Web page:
No, wait, Claire says that Helen can make it up to her by sabotaging Lucas so she can take his place as valedictorian. Ah, friendship.

Also, Kate (remember her? I don’t) apparently fails at feminism by ogling Lucas. I don’t think the author knows all that much about feminism…

Chapter Nine

Hector beats the shit out of Helen during their training session, creating tension among the Cullens, and a grin on my face.

Ariadne (whoever she is) explains that Hector doesn’t like the fact that they fractured the family with their escaping the Hundred Cousins (stealing from Watership Down?), and that Uncle Tantalus believes that if the Hundred kill all the other Scions, they will be able to raise Atlantis, find the Holy Grail, and destroy the One Ring of Power. Or at least the first one.

Helen is aghast, because she always thought that Atlantis was a myth! You know, like Greek gods and shit!

Ariadne goes on to explain some more bullshit about the Trojan War, and how it (somehow) almost wiped out civilisation. Zeus told everyone to quit their bullshit, or he’d go a-thunderbolting, and that the four houses who united against the Trojans must never unite again—wait a minute, if the four houses are all descended from the Greeks then where the fuck did the blood debt come in to it?

Also the Odyssey apparently took place over a few months, and there was no wooden horse because Helen of Troy let the Greeks into the walls all along, which is why the Scions hate her for being a traitor… to the other side? I don’t know.

Helen reads some of the Iliad, even though it’s apparently all a bunch of crap, and starts hating on her namesake and on Achilles, and then Hector shows up (Hector Cullen, that is) to reveal he and Lucas have been watching her house all this time. How sweet.

Chapter Ten

And now for something completely different.

In Spain, a guy called Creon meets a reporter, while being obviously evil. She’s investigating his dad, Uncle Tantalus, because apparently a reclusive billionaire… existing… is big news. Also, Uncle Tantalus hasn’t spoken to anyone but his wife in twenty years. Also, Creon straight up murders her for asking stupid questions.

And now he’s on his way to the main plot, such as it is! Oh noes!

Meanwhile, back with Helen and the Scions, members of the Dream Team apparently can no longer sit with Helen at lunch, as she’s far too popular. Helen realises it’s been months since she spoke to token guy!friend.

Wait, months have gone by?

Anyway, Helen drowns out the pain of this tragedy by using her flying powers like an idiot. Creon spots her—sure didn’t take him long to get there!—and then vanishes in a puff of pointlessness when Helen gets a cramp.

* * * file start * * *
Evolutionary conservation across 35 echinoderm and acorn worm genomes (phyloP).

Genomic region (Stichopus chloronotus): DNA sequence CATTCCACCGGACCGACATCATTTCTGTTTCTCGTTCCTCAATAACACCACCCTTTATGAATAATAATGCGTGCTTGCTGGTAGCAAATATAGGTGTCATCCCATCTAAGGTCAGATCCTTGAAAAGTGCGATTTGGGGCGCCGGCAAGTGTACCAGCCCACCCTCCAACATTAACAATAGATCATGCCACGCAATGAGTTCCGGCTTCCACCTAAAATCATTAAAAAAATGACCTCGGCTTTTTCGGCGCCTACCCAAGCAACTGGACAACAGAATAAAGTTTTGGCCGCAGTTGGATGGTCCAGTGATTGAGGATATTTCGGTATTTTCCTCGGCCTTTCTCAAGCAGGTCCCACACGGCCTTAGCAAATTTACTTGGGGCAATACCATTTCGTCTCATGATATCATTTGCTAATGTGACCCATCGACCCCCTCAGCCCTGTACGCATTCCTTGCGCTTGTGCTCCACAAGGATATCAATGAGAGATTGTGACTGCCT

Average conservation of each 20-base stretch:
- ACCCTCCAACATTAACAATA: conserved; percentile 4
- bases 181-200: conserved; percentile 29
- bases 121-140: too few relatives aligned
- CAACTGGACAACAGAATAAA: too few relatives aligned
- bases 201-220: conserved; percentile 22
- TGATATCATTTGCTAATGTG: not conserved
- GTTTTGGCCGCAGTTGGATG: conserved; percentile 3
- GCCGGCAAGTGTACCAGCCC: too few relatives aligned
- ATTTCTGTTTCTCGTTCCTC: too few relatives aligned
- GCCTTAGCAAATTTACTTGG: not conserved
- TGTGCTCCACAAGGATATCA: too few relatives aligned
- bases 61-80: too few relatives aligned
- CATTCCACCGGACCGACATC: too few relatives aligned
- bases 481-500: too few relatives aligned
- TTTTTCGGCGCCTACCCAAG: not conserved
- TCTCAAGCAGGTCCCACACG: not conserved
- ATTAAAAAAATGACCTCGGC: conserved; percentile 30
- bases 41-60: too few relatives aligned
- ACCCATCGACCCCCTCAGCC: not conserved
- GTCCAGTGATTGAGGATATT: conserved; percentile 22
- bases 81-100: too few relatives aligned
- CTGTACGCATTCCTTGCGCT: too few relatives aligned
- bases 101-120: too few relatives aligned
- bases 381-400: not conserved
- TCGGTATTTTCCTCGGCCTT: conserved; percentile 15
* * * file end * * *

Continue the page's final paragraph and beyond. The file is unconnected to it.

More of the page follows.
It seems Helen’s mother cursed her to get cramps when she used her powers because she was a woman or something… I don’t know. We also learn that Creon is a ‘Shadowmaster’ and therefore evil. Then we learn that men cannot get cramps, because they’re MEN!

Pages and pages of boring flying lessons ensue, and Pallas returns. Who’s Pallas? I don’t remember, that’s who. He found out nothing useful so likely his character is a waste of time anyway. He came back following Creon, who is obsessed with Hector or something. Foe yay!

But it’s time for some more exposition. We learn that Tantalus’ brother Ajax was murdered by ‘someone’, causing Tantalus to become a recluse, and probably evil, giving orders through his wife Mildred—who is surely also evil. Her name’s MILDRED for crying out loud!

A stupid dinner ensues, and Pallas acts coldly towards Helen, so Pandora (remember her? I don’t.) tells her that that faces get recycled in Scion circles and apparently Helen looks just like Daphne from Scooby Doo. Or Daphne the woman who murdered Ajax, one of the two. Helen feels the need to exclaim loudly that she didn’t kill Ajax, because she’s desperately vying for the position of Captain Obvious, and assumes that Pallas blames her for Ajax’ death because why else would he be uncomfortable around someone who looks just like the person who murdered his brother?!

Helen then overhears Lucas tell Pallas that he would never touch her, and flounces.

CONTINUED IN PART II

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One thought on “Starcrossed: Off-Page Exposition (Part I)

  1. W.R.Gingell says:

    I thought you died or something 😀 I would hate to see an end to the eviscerating reviews I enjoy so much. Glad to see you back.

    Like